Fifteen-year-old Will has to find the person who killed his older brother and kill him. That is the rule. He grabs his brother’s gun and takes the elevator down from his mom’s eighth-floor apartment. As he descends, the car stops on each floor and a person from his past steps in and speaks. These people—all dead—have been killed by the cycle of gun violence and poverty that ensnares Will. The author’s stark, fluid words are to be read in a single gulp, and the last line is killer, or hopefully not. Ages 12 and up.
Fifteen-year-old Will gets on the elevator with a gun in his waistband. On his 60-second journey to the lobby, Will has “the Rules” in mind: No crying, no snitching, and get revenge. Who he meets on the elevator will help determine what Will does when he hits the lobby. This graphic novelization of the award-winning novel in verse chronicling one Black boy’s dilemma will grab you and not let go. A great choice for middle-grade to adult readers.
Summer 2019 Reading Group Indie Next List
“A novel in verse that spans the length of time it takes for an elevator to descend, Long Way Down finds Will mourning the death of his brother and grappling with the burden of avenging his murder. Will’s grief permeates every page, from his recollections of everyday childhood memories to his encounters with other figures from his past whose lives were destroyed by gun violence. Jason Reynolds says more with a stanza than most authors can say with a chapter.”
— Lelia Nebeker, One More Page Books, Arlington, VA
Jason Reynolds’s Newbery Honor, Printz Honor, and Coretta Scott King Honor–winning, #1 New York Times bestselling novel Long Way Down is now a gripping, galvanizing graphic novel, with haunting artwork by Danica Novgorodoff.
Will’s older brother, Shawn, has been shot. Dead. Will feels a sadness so great, he can’t explain it. But in his neighborhood, there are THE RULES:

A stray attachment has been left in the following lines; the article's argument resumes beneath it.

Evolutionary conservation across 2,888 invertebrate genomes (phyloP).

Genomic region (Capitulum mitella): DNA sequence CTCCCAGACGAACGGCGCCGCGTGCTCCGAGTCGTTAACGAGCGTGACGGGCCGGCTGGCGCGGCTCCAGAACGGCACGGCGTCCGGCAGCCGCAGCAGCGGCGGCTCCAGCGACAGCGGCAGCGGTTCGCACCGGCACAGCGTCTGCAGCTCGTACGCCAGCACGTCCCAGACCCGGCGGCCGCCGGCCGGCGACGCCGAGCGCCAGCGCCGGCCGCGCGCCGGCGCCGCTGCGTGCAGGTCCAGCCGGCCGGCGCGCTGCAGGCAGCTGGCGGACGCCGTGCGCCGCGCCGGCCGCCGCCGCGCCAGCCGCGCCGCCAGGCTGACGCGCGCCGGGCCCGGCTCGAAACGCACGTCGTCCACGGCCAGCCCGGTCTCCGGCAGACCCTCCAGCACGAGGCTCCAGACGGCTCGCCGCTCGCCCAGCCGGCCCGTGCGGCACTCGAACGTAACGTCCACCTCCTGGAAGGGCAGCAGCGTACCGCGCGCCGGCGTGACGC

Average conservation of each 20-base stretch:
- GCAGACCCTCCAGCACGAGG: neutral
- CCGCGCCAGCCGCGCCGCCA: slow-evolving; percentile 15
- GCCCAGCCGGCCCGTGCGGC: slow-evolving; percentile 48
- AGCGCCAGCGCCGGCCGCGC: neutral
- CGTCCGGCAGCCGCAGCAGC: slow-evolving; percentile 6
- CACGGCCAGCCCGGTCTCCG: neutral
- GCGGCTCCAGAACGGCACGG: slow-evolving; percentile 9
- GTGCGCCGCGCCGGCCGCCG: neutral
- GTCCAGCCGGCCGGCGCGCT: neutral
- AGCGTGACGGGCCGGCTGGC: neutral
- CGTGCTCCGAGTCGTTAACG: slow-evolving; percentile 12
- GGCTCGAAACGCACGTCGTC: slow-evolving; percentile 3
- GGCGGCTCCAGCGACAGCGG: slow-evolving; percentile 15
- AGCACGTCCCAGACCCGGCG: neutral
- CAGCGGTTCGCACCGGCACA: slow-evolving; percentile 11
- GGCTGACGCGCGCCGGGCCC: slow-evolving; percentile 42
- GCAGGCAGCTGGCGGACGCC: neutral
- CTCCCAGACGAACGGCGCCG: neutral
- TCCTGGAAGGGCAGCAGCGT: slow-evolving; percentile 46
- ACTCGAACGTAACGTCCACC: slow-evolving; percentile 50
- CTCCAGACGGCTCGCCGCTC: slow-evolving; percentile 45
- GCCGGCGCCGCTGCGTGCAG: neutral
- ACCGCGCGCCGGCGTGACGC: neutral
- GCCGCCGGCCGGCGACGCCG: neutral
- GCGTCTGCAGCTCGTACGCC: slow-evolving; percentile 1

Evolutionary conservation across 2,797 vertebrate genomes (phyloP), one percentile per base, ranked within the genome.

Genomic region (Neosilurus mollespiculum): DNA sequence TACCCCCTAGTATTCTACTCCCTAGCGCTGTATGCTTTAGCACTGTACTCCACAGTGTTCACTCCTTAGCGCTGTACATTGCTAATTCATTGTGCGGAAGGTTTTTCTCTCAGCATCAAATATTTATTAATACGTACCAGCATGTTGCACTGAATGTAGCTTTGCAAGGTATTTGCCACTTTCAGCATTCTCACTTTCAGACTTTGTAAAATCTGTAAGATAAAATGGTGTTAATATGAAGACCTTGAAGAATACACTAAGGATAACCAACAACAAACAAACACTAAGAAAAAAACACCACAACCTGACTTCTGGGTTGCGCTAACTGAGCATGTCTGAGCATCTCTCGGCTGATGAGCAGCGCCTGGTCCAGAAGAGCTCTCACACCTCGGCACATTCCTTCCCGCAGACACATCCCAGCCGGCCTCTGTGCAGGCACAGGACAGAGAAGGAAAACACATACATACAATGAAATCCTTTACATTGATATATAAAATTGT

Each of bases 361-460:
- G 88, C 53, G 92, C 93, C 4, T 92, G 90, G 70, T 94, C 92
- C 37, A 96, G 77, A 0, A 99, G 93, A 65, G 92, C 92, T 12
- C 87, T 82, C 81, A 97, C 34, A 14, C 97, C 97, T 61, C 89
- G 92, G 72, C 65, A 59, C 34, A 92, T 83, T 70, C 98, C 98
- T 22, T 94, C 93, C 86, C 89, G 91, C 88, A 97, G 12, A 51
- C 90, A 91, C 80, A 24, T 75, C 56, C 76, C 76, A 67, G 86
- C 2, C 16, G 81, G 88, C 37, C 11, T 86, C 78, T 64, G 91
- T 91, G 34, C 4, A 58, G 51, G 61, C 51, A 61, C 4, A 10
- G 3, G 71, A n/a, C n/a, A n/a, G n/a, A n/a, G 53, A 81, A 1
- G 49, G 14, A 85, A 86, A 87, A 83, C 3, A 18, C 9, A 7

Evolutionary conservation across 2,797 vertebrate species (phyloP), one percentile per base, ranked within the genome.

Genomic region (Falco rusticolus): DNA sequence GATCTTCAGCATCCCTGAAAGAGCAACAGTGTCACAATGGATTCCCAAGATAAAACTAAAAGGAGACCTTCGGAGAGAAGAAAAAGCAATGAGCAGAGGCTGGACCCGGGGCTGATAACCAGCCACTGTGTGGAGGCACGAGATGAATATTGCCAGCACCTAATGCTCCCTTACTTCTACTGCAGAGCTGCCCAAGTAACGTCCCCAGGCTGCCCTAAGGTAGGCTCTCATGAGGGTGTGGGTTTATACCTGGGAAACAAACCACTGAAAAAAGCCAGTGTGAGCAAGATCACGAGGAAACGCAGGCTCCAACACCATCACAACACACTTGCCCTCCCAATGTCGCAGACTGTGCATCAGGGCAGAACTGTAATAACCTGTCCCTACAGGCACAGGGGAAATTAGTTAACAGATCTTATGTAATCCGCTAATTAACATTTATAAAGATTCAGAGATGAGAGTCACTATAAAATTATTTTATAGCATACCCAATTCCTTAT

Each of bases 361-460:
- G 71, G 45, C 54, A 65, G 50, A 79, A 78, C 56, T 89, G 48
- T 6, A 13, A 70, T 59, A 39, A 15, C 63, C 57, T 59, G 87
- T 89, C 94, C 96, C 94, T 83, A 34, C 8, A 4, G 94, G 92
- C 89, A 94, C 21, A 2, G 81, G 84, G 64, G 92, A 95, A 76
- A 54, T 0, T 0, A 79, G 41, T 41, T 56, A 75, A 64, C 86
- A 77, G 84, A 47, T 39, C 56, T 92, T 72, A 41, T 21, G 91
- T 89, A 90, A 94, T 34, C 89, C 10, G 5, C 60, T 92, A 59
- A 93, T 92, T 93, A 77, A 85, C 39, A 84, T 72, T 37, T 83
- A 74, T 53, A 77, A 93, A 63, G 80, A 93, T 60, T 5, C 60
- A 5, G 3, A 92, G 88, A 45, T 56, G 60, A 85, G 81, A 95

No. 1: Crying. Don’t. No matter what.
No. 2: Snitching Don’t. No matter what.
No. 3: Revenge Do. No matter what.
But bullets miss. You can get the wrong guy. And there’s always someone else who knows to follow the rules…
About the Author
Jason Reynolds is a #1 New York Times bestselling author, a Newbery Award Honoree, a Printz Award Honoree, a two-time National Book Award finalist, a Kirkus Award winner, a two-time Walter Dean Myers Award winner, an NAACP Image Award Winner, and the recipient of multiple Coretta Scott King honors. He’s also the 2020–2021 National Ambassador for Young People’s Literature. His many books include Stamped, When I Was the Greatest, The Boy in the Black Suit, All American Boys (cowritten with Brendan Kiely), As Brave as You, For Every One, the Track series (Ghost, Patina, Sunny, and Lu), Look Both Ways, and Long Way Down, which received a Newbery Honor, a Printz Honor, and a Coretta Scott King Honor. He lives in Washington, DC. You can find his ramblings at JasonWritesBooks.com.
Danica Novgorodoff is an artist, writer, graphic designer, and horse wrangler who lives in Kentucky. Her books include A Late Freeze; Slow Storm; Refresh, Refresh (included in TheBest American Comics 2011); and The Undertaking of Lily Chen. Her art and writing have been published in Artforum, Esquire, Virginia Quarterly Review, Slate, Orion, Seneca Review, Ecotone Literary Magazine, and many others. She was awarded a 2015 New York Foundation for the Arts fellowship in literature and was named Sarabande Books’ 2016 writer-in-residence. She has been a fellow at the MacDowell Colony, Blue Mountain Center, VCCA, Brush Creek Foundation for the Arts, and Willapa Bay AiR. Visit her online at DanicaNovgorodoff.com.
*"A moving rendition that stands on its own." — Kirkus, starred review
*"Novgorodoff’s watercolors, which bleed at the edges like pavement stains, match the text in mood and fluency, and by putting faces to characters, they tacitly untangle the web of revenge killings and mistaken identities foundational to the plot." — BCCB, starred review
*"Reynolds’s words paint pictures of their own in this tragic yet poignant illustrated tale that offers no answers to the seemingly impossible choices some communities face." — School Library Journal, starred review
*"Far more than just an illustration of the events of the novel, Novgorodoff’s iteration powerfully cultivates the tone and mood of its source material, demonstrating just how effective and artful comics can be." — Booklist, starred review